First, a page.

Monday, June 15, 2020
The University of Arizona will now offer a Master of Arts in Bilingual Journalism, which is expected to prepare future journalists to “cover complex issues affecting Latinx people in the U.S. and abroad,” according to a press release from the UA’s School of Journalism.
Associate Professor Jessica Retis will head the master’s program beginning in the fall of 2021. She has spent years researching Latino news and was a journalist for 20 years in Peru, Mexico and Spain.
Retis aims to help students understand the history, economics, politics and cultures of diverse groups. The title of “bilingual journalism” will entail much more than just being able to interview sources in two languages.
"Our program seeks to train journalists to understand these complexities,” she said.
The master’s program has core coursework that includes four new classes focused on how the Latino community is portrayed in news media, how global migration of Latin Americans relates to the media, and how to use audio and video to cover issues affecting Latinx people.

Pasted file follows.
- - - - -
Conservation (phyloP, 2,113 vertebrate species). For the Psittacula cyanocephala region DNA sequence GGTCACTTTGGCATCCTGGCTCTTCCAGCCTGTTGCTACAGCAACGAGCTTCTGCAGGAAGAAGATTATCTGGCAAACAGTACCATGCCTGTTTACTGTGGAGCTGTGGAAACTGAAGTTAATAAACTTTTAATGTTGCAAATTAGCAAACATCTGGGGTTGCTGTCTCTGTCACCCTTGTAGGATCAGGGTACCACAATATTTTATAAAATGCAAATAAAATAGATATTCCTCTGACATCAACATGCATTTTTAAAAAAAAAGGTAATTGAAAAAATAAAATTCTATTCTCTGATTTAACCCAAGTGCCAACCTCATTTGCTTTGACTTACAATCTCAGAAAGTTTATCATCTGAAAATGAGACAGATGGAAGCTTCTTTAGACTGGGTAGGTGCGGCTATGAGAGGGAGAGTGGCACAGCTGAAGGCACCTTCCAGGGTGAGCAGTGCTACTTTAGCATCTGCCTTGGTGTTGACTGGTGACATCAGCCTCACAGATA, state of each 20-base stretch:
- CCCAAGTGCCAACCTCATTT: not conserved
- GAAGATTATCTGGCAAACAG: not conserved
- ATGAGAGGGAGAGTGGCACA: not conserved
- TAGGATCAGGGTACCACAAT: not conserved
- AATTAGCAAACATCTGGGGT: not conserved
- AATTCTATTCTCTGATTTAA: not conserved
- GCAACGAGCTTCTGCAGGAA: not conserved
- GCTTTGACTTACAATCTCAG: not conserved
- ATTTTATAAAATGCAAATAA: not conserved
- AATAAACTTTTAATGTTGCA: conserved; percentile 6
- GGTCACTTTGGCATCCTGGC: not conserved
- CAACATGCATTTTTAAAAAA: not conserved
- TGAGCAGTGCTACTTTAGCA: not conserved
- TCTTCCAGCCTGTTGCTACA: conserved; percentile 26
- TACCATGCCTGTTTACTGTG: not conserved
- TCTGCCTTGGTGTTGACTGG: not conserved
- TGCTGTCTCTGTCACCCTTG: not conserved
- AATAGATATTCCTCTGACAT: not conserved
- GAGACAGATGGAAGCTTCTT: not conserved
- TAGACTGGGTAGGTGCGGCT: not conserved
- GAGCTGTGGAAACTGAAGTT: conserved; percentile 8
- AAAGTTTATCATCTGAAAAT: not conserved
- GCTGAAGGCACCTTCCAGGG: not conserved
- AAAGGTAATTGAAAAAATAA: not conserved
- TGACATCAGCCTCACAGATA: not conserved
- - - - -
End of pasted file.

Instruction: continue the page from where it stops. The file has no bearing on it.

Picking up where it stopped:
This program is fully bilingual. Students who enroll will be expected to be proficient in both English and Spanish.
Thanks to a collaboration between the School of Journalism, the Center for Latin American Studies, the Department of Mexican American Studies and the Department of Spanish and Portuguese, this program is designed for students who either have a background in journalism or have no previous journalism experience but do hold a bachelor's degree from an accredited institution in the U.S. or abroad.
Students will each complete an internship at a bilingual media outlet or produce a bilingual multimedia project as part of the program.
With its proximity to the US-Mexico border, the School of Journalism already helps train journalists to cover Latino communities in both these countries, giving them a real-world experience. Many of these cross-border journalism assignments have been headed by Associate Professor Celeste González de Bustamante.
"We're in this ideal place for students to get truly a cross-cultural experience," González de Bustamante said. "We have Latino communities in Tucson, but we also have the physical international border 60 miles from us, where we could be in Nogales, Sonora, and that's a great lab and place for students to learn about Mexico, learn about U.S.-border relations."
For more information, visit the program’s website.